Opinion

Jewish Values Are Nice, but What Are You Prepared to Pay for Them?

Israeli politicians shield Jewish values and Israelis mushily sort of agree, but enforcement is costing billions of shekels a year

A woman walks past a light train construction site in Tel Aviv on August 23, 2017.
Moti Milrod

We’ve been treated, or perhaps burdened, in the last few days with two expressions of what it means to be a Jew in Israel.

The first and most infamous came from Avi Gabbay, the leader of the Labor Party, who said that the left “forgot what it means to be Jewish.” But the probably more consequential broadside arrived from Yaakov Litzman, the ultra-Orthodox health minister, objecting to plans to perform railway maintenance work on the Sabbath, which he termed “a serious blow to traditions of Israel and the value of sanctifying Shabbat.”

People on the left slammed Gabbay for his remarks, in effect confirming his point. The most extreme insisted that Judaism should not be contributing to Israel’s national life in the first place, and that our values should be informed by liberal humanism. But the mainstream response was more a mushy compromise, saying that Torah and the UN Universal Declaration of Human Rights are basically on the same page.

“There is no contradiction between Judaism and liberal values, and not all Jews are willing to bow down to the ultra-Orthodox or religious-Zionist version of Judaism,” Meretz party leader Zehava Galon tweeted.  Gabbay himself tried to perform the same acrobatics, saying a few days later that “all liberal values are based in Judaism.”

If it were only so simple. The corpus of religious literature stretches out of 2,500 or more years and encompasses a confusingly wide range of views, some of which have become more mainstream than others in our time.

Liberals can easily point to traditional Judaism’s stress on equality before the law, the rudiments of a welfare state and restraints on the free market, its recognition of our common humanity and its culture of open debate.

On the other hand, there are plenty of things that are not liberal at all. Women are not accorded equal status with men, gay sex is forbidden, personal choice is severely constricted, and community values are paramount. For every statement favoring universalism, there is another championing Jewish particularism.

But Litzman’s remarks on Shabbat point to the real dilemma of observing “Jewish values,” namely that the rabbis were far more interested in keeping the commandants than in ideology.

The dilemma of observance

Among left-leaning American Jews, the concept of tikkun olam (“repairing the world”) has become the 11th Commandment and carte blanche to freely identify Judaism with social action, environmentalism and democracy. But the traditional view of tikkun olam saw observing the commandments as paramount: Given the choice of joining the March for Racial Justice or observing Yom Kippur, as was the case this year, it would have been a no-brainer for Rabbi Yitzhak Luria, who dealt at great length with the concept of tikkun olam. The Day of Atonement prevails.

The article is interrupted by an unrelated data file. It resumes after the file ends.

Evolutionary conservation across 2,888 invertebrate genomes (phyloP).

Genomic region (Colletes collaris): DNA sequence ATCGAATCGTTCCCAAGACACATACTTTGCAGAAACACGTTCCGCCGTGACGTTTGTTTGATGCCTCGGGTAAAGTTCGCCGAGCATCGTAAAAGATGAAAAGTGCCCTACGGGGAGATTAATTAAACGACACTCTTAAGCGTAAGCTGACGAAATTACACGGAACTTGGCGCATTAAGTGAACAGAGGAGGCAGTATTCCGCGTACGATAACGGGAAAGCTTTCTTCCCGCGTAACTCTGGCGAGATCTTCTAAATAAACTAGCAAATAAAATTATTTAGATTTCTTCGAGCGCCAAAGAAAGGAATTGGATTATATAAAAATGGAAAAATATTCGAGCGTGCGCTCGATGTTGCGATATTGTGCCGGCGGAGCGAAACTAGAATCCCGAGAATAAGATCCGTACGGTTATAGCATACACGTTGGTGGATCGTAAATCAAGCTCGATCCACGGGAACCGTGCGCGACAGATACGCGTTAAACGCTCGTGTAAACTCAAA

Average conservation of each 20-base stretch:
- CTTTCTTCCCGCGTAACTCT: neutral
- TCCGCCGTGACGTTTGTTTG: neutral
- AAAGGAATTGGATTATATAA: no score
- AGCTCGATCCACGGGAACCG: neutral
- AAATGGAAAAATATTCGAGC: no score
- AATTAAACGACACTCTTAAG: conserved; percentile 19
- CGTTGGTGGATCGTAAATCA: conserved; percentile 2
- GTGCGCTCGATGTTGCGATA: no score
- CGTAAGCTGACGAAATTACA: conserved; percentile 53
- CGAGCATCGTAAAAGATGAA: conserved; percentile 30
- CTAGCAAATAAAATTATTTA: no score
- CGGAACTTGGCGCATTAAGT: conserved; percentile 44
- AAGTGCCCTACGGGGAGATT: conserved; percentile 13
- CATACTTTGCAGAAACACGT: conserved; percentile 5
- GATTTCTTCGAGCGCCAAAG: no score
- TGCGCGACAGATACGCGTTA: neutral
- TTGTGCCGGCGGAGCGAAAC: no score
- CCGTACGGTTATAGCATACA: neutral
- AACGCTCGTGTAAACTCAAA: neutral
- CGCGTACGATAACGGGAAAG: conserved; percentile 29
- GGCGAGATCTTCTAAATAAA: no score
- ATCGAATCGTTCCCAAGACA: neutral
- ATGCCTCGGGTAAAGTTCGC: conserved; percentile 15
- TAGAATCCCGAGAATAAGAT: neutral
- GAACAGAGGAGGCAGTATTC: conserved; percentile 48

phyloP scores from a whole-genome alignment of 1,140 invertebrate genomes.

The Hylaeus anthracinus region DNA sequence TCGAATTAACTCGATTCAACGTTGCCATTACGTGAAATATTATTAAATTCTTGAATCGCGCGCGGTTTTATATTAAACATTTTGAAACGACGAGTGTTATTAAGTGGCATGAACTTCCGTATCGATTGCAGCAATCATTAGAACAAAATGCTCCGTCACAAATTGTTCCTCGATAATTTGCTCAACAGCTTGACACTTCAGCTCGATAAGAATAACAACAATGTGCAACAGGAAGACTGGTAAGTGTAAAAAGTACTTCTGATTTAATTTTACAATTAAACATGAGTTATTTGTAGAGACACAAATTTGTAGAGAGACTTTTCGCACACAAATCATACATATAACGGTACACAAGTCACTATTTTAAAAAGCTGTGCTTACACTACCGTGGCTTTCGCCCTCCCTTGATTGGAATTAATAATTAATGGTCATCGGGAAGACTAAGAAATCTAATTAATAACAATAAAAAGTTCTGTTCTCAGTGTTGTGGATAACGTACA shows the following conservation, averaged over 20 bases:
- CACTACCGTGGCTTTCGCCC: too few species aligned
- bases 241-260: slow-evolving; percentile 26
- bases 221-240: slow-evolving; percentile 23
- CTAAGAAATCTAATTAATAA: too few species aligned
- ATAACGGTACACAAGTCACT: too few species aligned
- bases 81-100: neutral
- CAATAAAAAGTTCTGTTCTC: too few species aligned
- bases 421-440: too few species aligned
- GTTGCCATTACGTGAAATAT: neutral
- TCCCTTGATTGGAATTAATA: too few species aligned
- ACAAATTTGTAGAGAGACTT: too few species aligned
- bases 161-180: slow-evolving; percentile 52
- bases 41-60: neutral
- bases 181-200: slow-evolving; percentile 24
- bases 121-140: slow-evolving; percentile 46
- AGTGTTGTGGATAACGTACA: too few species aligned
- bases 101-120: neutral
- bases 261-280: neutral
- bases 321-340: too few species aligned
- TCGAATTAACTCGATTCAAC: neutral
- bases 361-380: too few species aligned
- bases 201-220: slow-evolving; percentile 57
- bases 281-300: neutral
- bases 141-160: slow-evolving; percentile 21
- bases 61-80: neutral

The public observance of Shabbat and kashrut are supreme Jewish values, and Litzman (unintentionally) presented Gabbay and everyone who wants to find a comfort zone between liberalism and Judaism with a serious dilemma.

Shabbat and kashrut severely constrain individual freedom and they are undemocratic. If put to a vote, maybe most Israelis would vote in favor, but certainly not in Tel Aviv, where the ultra-Orthodox parties are trying to override a local law allowing groceries to open on Shabbat.

These values bear a huge economic cost. Kashrut observance costs the economy 3 billion shekels ($850 million) a year and shutting down public transportation, factories and stores on Shabbat and holidays costs many times that. The only defense of it, to the majority of Israelis who are nonobservant, is that it is a Jewish tradition, even a value, to put aside one day a week for rest.

Unfortunately, Judaism in Israel has become a duopoly of ultra-Orthodox who see nothing but the minutiae of Jewish law in its most extreme form, and the religious right, which has degraded Jewish values into an extremist nationalism, little different from France’s National Front except for the color of the flag it waves. For the rest, Judaism is ignored as a lot of ritual mumbo jumbo and superstitious taboos.

But Jewish values can play a part in public discourse. As anyone listening to all of Gabbay’s speech last week would know, he was talking not about observing mitzvot or building settlements, but restoring the place of Jewish values in public life as common property of all Israelis (or at least the Jewish ones).

That’s no simple task and it certainly can’t be done by a politician. Only religious scholars can take the jumble of ideas that have come down over the centuries and hammer them into values that speak to Jews in our era.

Doing so doesn’t have to involve breaking with tradition because one of its beauties is how malleable it is, even if the ultra-Orthodox have created the myth that they represent the same faith practiced by Abraham on down. To the contrary, there is a telling tradition about no one less than Moses being brought by God into a house of study centuries after the Torah was given at Mount Sinai.

Moses fails to understand a word of a discourse on Jewish law being given by Rabbi Akiva, who gave innovative interpretations of biblical texts. When the students asked Akiva about the source for his interpretation, he replied, “A law [given] to Moses on Sinai.” Far from being angered about words seemingly being put in his mouth, the prophet was becalmed.